Campus safety is always a concern as this is often the first time that new students are living on their own. However, Minnesota State University, Mankato partners with the University Security team to create a secure environment for all who live and visit the campus.
Director of University Security Sandi Schnorenberg explained what campus security all entails and how the staff members ensure safety on all measures.
“Campus security consists of a mixture of both full-time and student employees who promote campus safety. We work with the Mankato Department of public safety very closely,” Schnorenberg stated.
Evan Olson, a student patrol officer majoring in law enforcement, joined University Security as it was an available job in his field of study.
“I got this job in the beginning of COVID, and I’m lucky it applies to my future. It was a happy accident,” Olson stated.
Security will patrol the campus by walking around and driving by to check the buildings and parking lots, as well as responding to calls of services for any degree of safety concerns.
University Security has created numerous programs in recent years for students to take advantage of, including safe walk, emergency phones, and star alert.
The safe walk program gives students and faculty the opportunity to call security and be escorted from one location on campus to the next to help them feel comfortable and out of harm’s way. To use this program, simply make a phone call to 507-389-2111.
Another popular program the security uses is the camera system. There are cameras in each parking lot and building on campus, where security patrol officers will observe footage to ensure students are sage and there is no illegal activity taking place.
“This is not meant to spy on our students, but to keep them safe,” Schnorenberg explains.
As people walk around campus, they might notice the large blue pillars spread around the university with “Emergency” written on each one. These pillars contain a phone for students to quickly contact University Security by pressing the button and sending a signal to the dispatch center.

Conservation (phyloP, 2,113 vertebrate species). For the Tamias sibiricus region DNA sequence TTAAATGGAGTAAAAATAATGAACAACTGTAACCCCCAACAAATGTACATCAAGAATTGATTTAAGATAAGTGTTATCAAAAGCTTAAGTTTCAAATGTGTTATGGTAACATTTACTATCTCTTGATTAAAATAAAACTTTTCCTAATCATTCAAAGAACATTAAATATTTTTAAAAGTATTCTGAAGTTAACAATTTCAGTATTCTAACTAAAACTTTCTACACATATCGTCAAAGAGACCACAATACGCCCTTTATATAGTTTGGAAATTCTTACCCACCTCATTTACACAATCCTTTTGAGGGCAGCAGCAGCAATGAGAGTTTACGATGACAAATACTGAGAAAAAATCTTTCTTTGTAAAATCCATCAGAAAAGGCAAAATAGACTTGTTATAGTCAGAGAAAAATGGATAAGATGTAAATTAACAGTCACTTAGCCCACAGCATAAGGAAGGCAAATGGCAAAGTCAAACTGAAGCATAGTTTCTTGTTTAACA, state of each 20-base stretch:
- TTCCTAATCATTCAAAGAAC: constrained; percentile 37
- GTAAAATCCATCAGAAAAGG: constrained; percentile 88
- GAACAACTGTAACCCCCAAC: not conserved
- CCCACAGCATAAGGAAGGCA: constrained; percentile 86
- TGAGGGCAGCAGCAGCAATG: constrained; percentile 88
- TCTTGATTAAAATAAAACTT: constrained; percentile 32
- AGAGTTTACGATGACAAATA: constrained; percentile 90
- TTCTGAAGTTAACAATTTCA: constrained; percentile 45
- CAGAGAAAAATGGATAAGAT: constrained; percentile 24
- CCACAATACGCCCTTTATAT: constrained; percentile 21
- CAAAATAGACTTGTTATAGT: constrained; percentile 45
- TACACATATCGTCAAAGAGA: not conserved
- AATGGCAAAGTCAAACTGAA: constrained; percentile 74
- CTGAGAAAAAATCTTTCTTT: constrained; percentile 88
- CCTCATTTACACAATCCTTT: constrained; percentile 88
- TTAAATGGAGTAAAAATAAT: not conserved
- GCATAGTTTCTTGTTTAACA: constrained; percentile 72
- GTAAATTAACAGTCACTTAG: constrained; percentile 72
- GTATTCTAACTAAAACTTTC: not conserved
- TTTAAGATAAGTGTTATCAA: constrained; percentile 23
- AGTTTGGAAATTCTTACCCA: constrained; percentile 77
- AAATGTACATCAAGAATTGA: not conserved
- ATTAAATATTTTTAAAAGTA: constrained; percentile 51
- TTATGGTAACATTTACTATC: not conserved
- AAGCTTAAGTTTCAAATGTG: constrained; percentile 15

MNSU has over 14,000 students enrolled as of November 2020, stated on the school’s website, and it can be difficult to inform each student about the events taking place on campus. To help with this issue, University Security built their Star Alert program.
With Star Alert, students and faculty will receive text messages or emails when there is an emergency on campus. To sign up for the free program, click the Star Alert tab on the University Security’s website.
Olson also pointed out the free jump-start services the University Security offers to help students when their car’s battery dies in the winter time.
Having these programs implemented is a great step towards safety, but there are other actions students and faculty can take to stay protected. Paying attention to your surroundings and being aware of what’s around you is a first step towards this.
Schnorenberg expanded on this by saying, “If you see something, say something. Too often we’re afraid to intervene in someone else’s business, but bystander intervention can be a great help to somebody who may be in trouble.”
University Security is always looking to increase their relationship with the campus community in order to gain the trust of students and faculty. To do so, security will be attending more Recognized Student Organization meetings and events.
“I want my staff to get out there and be more visible, even if it’s not necessarily in an enforcement capacity,” Schnorenberg commented.